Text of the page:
Music aficionados will be sure to love the Virginia Musical Museum, where historic and beautiful instruments from throughout Virginia's history are on display. Visitors to the museum will learn all about the fascinating history of music in Virginia and will recognize some of the famous musicians that have come out of Virginia, including June Carter, Ella Fitzgerald, and Wayne Newton. Kids will delight in watching the music boxes and nickelodeons play music, witness a talking doll, and explore the amusement park musical instruments. Whatever your age, you are sure to be fascinated by the instruments on display at the Virginia Musical Museum.
Explore sunken ships, wander past waterfalls, and look for gold - all with a golf club in hand. Pirate's Cove offers 18-holes of pirate-themed mini-golf that is sure to delight players of all ages. The course winds its way through perfectly curated pirate scenes, including a giant pirate ship that 'launches' canons overhead.
Established in 2000, The Williamsburg Botanical Garden is a gorgeous botanical garden that is home to over 2000 trees and other flora. The property consists of more than 15 species of daffodils in the bulb garden, lilac and wildflowers like rattlesnake master and blanket flower. However, the most popular area in this green cover is the butterfly garden where visitors can marvel at hundreds of butterflies. Besides the scenic beauty of the landscape, Williamsburg Botanical Garden is also known for its sustainable gardening practices like its green roof pavilion. Visitors can not only enjoy the natural scenery, but they can also participate in educational tours.
Flanked by the meandering James River, Historic Jamestown is the erstwhile site of the iconic James Fort. An expanse soaked in enriching history and culture, this is the site which marks the existence of the early English colonists who set foot in North America. Having yielded mysteries and original remains of the fort, this site is home to an archaeological museum called The Archaerium, which illustrates the beginnings of the town, its colonial history as well as its earliest industries. Set along the banks of the river, the Dale House Cafe has on offer some increasingly delectable dishes, while the Glasshouse is yet another place to soak in the town's rich history. Known to be the earliest permanent settlement of the English in America, the town shelters a troupe of notable attractions like the Tercentenary Monument, the Governor Harvey House and the deeply antiquated Jamestown Church.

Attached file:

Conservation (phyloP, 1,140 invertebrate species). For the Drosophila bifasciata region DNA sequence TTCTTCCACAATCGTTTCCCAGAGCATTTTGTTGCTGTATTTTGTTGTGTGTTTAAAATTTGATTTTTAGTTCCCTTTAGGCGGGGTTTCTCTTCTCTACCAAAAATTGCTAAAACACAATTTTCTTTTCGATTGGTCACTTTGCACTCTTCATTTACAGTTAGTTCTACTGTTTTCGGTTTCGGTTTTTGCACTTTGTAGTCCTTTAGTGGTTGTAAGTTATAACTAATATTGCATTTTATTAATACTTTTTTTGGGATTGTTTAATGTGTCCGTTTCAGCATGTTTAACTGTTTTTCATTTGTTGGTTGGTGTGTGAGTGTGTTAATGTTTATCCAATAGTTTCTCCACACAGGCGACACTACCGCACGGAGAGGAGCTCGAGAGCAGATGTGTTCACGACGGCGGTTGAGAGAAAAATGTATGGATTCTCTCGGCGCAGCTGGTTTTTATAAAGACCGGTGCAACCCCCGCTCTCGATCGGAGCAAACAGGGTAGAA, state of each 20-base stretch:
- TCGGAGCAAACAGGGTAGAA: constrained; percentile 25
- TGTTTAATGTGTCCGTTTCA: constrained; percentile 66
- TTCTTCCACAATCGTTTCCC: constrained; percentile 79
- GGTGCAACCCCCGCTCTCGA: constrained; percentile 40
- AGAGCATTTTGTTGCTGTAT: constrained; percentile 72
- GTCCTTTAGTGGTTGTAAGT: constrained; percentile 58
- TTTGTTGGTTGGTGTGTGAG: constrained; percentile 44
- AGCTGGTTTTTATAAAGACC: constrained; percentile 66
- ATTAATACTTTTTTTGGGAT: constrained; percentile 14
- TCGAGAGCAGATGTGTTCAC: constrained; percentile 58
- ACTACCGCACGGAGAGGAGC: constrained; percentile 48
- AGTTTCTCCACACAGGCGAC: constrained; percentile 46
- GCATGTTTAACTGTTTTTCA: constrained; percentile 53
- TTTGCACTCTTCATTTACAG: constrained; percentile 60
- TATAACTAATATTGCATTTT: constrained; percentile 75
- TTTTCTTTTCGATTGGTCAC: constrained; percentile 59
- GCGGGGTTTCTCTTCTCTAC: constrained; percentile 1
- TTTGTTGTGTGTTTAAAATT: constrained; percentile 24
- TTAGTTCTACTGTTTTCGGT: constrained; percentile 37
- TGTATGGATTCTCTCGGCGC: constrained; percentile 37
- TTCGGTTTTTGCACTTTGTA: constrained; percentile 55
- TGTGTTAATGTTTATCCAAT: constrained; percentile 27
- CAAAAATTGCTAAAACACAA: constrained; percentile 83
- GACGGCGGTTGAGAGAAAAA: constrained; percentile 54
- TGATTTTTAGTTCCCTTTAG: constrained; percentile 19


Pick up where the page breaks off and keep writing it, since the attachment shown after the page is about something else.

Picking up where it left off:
In operation since 1933, Kimball Theater is an independent theater that can seat 410 people. Featuring chandeliers, warm lighting and elegant wall sconces, the theater has a cozy ambience for catching the latest event. Besides the main theater, there is also a 35-seat screening room that shows contemporary, art house films as well as films by independent filmmakers. The theater presents all kinds of programs, from question and answer sessions with iconic people to dramas and live music events. There is also a bar on-site from where patrons can buy drinks and refreshments.
Located inside the College of William & Mary, the Muscarelle Museum of Art was created after locals realized what a wealth of art the university had accumulated over the years. The exhibitions held here are dramatic and thought-provoking to say the least, while the permanent exhibition is a class apart from the others you may have seen. Abstract Impressionist lovers will delight in this art haven that has preserved its treasures magnificently. Check website for details.
Meridian Coffee House is an on-campus coffee shop at College of William & Mary. The venue is student run and also doubles up as a concert and art exhibition venue. During semester, the cafe is open from 7p to 12a daily. With a eclectic crowd and a laid-back atmosphere, this is a great place to discover local talent, new artwork, and mingle in a relaxed setting.
Located on the Old Campus of the College of William & Mary, the Sunken Garden is an expansive stretch of grass that is extremely popular with students who come here to study, socialize and play. Take a stroll with your special someone in the evenings or simply enjoy the lush greenery of the garden. The garden was designed by architect Charles Robinson in the early 19th Century and since then, it has been a major historical attraction.
The Capitol was built in 1705 and housed colonial Virginia's House of Burgesses. The brick building was destroyed in a fire in 1748 and the rebuilt Capital was the sight of several important events, including where Patrick Henry delivered his famous speech against the Stamp Act and where Thomas Jefferson debated the importance of religious freedom. In December 1779 the Virgina government moved to Richmond and the building was used for various businesses, including as a law school and as a military hospital, until it was destroyed in 1881. In 1934 the Capital was rebuilt once again, this time to look like the original Capital, and it was furnished with period decor. It is now it open for tours where you can learn about the Colony of Virgina and the American Revolution.